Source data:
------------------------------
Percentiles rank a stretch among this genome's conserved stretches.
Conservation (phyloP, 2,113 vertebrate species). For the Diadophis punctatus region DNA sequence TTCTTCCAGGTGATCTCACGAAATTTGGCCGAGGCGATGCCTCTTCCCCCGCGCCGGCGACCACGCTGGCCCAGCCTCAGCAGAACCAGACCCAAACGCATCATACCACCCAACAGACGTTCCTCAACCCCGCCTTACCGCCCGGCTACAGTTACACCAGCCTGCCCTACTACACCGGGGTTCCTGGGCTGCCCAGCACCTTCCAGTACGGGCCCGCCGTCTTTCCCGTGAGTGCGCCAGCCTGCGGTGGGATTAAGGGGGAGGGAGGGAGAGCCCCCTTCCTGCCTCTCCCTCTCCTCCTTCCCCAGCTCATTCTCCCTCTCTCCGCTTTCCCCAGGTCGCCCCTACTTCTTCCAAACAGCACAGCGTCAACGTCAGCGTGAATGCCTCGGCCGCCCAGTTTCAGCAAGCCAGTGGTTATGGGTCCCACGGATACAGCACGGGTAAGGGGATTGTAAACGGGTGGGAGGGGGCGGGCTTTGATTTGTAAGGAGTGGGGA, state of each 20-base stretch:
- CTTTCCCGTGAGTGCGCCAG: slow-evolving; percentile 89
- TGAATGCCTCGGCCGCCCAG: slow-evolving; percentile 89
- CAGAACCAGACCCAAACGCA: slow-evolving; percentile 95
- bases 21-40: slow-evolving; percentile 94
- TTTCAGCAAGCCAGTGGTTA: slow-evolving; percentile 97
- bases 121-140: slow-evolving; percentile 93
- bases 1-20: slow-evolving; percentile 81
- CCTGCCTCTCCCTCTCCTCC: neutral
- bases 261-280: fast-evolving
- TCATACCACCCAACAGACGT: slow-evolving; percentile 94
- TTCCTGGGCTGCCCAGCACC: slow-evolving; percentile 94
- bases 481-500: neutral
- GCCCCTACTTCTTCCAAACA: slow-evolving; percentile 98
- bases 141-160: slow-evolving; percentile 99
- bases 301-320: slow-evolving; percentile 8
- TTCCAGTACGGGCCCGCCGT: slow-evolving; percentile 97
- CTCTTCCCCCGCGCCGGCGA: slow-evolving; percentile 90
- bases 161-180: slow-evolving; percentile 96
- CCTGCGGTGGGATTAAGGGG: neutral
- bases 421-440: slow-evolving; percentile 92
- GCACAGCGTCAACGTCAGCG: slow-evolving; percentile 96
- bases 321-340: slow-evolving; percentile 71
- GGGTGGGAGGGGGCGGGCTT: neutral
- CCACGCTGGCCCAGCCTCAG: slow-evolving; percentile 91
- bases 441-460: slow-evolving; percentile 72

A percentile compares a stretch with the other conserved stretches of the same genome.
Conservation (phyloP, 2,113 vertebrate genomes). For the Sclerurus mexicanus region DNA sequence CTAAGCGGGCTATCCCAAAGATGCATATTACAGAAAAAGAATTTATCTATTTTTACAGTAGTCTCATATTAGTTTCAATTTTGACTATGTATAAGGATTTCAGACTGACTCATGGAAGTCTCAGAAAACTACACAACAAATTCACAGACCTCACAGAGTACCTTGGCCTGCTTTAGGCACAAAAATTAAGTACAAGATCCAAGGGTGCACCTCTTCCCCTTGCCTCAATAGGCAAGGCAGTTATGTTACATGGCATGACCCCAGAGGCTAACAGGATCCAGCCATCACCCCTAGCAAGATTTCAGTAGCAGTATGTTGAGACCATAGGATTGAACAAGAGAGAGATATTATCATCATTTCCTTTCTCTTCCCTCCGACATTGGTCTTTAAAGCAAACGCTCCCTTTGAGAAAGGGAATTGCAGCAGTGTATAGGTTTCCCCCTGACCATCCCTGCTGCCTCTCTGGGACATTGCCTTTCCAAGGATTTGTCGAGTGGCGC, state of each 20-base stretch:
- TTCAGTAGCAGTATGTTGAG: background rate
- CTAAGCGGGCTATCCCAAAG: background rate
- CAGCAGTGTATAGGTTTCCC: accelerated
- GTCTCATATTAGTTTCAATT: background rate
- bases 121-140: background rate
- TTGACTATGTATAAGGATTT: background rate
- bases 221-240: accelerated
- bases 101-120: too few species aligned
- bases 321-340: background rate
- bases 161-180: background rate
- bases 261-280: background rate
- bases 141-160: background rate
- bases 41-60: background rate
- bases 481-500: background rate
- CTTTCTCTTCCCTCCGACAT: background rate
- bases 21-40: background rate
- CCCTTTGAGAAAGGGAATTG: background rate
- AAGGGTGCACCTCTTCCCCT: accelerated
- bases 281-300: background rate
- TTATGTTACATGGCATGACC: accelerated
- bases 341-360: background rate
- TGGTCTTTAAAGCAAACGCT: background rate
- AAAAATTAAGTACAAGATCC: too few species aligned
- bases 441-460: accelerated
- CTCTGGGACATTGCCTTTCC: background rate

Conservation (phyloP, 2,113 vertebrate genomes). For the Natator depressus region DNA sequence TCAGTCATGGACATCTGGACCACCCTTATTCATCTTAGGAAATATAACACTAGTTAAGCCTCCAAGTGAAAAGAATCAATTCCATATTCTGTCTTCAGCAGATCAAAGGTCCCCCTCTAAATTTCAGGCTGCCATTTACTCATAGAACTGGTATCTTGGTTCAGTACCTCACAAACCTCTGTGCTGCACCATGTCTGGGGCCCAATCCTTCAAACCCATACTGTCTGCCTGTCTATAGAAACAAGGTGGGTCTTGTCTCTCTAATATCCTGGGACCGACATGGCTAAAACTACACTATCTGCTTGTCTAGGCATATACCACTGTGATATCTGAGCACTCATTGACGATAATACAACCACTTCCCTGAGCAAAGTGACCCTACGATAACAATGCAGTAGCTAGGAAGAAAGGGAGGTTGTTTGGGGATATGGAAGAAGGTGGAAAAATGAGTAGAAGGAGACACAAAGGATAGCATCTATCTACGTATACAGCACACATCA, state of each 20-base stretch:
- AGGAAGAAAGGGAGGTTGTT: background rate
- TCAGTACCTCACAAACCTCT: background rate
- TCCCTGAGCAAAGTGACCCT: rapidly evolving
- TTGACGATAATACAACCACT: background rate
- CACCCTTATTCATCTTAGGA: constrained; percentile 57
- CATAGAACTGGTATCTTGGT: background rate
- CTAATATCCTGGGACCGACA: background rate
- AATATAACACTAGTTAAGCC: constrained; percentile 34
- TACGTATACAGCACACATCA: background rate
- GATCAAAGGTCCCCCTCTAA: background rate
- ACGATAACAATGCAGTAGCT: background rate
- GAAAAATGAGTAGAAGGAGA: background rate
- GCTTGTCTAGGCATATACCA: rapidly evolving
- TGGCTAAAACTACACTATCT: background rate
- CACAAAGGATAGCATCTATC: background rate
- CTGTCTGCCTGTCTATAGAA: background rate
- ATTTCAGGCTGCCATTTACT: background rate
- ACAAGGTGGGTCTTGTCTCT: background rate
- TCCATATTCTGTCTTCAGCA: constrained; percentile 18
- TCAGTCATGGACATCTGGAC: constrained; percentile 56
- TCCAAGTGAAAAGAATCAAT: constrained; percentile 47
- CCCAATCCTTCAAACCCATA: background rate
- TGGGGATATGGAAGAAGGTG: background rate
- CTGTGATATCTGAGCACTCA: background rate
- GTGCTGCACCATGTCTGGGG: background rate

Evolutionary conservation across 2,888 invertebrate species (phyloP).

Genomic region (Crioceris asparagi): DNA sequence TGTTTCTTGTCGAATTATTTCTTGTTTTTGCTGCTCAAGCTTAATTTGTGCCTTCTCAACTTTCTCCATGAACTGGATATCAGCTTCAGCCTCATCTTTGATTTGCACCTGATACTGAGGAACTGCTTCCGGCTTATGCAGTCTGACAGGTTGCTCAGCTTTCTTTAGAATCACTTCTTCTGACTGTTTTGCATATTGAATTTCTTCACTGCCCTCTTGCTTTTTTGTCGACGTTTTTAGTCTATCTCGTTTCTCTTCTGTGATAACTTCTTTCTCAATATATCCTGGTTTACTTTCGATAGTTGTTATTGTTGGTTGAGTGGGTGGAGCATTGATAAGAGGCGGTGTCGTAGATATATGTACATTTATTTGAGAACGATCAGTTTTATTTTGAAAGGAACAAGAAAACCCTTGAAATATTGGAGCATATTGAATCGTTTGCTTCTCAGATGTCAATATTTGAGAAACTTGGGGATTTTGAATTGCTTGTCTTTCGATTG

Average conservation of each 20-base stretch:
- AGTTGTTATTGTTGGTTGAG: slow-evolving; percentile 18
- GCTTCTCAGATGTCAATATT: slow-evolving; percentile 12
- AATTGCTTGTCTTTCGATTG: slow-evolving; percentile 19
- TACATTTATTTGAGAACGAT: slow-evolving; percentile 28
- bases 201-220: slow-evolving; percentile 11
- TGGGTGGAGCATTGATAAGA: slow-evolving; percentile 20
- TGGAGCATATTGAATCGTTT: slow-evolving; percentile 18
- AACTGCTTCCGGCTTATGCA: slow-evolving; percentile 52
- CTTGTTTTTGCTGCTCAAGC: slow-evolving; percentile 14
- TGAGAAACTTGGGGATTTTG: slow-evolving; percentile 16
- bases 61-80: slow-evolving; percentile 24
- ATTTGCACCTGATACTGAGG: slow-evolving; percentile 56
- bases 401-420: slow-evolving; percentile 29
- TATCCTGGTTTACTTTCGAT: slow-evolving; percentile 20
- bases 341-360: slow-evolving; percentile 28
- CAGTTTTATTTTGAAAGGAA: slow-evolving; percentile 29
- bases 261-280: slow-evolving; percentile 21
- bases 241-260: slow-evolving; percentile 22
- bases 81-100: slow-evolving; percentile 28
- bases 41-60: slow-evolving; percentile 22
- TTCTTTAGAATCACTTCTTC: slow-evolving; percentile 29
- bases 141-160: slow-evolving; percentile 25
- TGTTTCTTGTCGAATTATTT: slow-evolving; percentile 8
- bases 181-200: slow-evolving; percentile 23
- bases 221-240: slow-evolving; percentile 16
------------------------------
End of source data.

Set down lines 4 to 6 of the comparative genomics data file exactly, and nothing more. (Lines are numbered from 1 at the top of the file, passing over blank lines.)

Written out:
- TGAATGCCTCGGCCGCCCAG: slow-evolving; percentile 89
- CAGAACCAGACCCAAACGCA: slow-evolving; percentile 95
- bases 21-40: slow-evolving; percentile 94